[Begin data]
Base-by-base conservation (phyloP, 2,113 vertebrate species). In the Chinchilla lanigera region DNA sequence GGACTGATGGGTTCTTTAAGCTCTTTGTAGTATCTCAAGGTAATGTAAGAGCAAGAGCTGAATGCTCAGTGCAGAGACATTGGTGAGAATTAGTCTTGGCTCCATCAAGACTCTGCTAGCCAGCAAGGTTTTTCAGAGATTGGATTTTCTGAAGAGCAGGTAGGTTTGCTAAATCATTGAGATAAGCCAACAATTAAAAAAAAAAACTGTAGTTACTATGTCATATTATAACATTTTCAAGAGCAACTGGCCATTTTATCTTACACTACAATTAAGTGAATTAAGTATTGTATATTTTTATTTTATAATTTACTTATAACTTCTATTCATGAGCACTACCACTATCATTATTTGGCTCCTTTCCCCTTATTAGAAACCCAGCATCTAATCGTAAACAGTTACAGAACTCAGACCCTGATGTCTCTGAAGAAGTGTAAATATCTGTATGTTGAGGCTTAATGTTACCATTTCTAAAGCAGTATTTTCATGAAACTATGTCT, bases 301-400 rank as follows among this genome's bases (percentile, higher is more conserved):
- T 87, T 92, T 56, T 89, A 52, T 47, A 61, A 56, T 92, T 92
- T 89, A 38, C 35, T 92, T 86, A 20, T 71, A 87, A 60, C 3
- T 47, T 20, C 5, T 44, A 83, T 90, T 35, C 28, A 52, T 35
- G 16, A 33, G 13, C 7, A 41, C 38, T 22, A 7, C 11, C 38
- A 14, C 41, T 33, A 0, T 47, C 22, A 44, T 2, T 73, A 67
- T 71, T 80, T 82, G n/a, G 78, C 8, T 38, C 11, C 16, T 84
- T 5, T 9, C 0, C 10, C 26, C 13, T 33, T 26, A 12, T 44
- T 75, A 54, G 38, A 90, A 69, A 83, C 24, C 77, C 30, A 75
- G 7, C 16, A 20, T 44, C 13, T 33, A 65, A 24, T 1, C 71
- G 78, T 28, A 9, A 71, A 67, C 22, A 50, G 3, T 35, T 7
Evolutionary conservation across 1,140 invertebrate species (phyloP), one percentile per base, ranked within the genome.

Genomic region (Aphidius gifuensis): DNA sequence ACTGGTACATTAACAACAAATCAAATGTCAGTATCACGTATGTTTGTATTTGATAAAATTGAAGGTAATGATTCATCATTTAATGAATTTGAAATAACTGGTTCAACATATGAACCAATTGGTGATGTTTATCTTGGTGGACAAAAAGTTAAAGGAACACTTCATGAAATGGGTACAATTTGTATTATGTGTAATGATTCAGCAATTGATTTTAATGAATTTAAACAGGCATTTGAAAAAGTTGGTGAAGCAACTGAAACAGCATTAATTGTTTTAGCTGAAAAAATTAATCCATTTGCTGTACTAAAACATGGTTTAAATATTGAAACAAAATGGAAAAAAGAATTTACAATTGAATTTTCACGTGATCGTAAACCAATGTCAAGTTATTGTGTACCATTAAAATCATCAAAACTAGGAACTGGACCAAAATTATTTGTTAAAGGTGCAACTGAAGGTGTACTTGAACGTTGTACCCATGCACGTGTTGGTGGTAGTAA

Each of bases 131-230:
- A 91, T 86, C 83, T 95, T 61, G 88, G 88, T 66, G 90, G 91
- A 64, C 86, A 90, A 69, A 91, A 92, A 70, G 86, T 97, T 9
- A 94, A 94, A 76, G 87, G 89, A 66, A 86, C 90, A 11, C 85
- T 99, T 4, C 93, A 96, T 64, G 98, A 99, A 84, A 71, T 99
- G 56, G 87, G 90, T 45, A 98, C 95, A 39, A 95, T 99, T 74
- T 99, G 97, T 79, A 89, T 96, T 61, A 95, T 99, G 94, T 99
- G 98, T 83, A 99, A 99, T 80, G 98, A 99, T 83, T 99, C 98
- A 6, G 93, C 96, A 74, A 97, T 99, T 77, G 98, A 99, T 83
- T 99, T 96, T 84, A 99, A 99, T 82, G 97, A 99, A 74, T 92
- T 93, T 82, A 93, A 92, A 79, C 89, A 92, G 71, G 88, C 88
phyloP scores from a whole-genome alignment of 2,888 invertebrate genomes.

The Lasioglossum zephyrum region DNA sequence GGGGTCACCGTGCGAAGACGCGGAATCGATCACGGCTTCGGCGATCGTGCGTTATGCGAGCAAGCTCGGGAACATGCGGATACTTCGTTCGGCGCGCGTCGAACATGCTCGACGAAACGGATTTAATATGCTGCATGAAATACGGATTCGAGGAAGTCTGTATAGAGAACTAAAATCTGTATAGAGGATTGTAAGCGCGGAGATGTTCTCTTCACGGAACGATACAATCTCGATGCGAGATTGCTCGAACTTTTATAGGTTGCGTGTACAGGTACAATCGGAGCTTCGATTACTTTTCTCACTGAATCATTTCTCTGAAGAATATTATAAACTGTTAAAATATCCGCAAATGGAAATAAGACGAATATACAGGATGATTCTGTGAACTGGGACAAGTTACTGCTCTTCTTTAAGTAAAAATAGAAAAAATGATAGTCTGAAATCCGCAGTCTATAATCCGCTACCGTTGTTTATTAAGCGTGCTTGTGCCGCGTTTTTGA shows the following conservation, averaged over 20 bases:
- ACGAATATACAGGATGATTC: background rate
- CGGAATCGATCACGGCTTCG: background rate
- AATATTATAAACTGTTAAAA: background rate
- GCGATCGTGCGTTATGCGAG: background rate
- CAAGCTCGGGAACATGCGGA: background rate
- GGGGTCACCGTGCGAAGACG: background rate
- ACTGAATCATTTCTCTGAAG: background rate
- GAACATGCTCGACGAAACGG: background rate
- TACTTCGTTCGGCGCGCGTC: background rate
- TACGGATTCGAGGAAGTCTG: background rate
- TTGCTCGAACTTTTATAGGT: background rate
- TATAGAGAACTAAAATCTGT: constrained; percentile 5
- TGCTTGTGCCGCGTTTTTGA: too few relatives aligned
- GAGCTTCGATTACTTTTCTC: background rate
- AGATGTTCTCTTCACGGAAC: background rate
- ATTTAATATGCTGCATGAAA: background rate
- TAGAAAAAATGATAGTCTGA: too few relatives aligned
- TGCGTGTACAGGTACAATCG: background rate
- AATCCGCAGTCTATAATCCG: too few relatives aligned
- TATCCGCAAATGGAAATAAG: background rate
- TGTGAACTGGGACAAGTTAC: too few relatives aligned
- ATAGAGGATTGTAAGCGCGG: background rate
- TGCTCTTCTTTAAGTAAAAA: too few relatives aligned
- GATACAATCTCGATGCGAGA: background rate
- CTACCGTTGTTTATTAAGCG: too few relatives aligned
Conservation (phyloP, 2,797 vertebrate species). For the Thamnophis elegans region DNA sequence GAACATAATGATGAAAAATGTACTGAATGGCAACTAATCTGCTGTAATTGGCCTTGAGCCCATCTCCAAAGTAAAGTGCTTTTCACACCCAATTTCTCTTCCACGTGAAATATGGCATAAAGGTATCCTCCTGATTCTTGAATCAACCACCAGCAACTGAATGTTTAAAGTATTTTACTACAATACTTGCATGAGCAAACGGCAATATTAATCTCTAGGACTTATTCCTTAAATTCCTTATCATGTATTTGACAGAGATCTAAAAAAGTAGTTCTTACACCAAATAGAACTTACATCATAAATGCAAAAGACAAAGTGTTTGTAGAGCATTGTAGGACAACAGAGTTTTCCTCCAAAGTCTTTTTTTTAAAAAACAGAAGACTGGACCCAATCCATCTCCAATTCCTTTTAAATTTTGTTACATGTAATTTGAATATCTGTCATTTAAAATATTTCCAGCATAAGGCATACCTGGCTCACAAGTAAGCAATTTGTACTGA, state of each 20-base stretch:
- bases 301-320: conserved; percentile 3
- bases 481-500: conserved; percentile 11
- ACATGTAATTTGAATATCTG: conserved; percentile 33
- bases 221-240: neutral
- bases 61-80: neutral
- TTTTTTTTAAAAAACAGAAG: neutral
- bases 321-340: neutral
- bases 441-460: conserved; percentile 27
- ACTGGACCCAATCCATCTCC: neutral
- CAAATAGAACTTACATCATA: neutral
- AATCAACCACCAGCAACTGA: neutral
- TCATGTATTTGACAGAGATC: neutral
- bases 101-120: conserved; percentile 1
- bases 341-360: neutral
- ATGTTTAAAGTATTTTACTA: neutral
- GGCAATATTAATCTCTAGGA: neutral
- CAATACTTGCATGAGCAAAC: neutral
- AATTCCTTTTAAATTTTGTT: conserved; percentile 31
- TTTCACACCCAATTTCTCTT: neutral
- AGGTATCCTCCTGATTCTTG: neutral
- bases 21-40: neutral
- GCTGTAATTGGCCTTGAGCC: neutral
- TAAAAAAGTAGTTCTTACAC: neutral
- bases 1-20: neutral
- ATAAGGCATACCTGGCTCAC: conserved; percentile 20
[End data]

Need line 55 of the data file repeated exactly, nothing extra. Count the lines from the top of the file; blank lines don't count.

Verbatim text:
- ACATGTAATTTGAATATCTG: conserved; percentile 33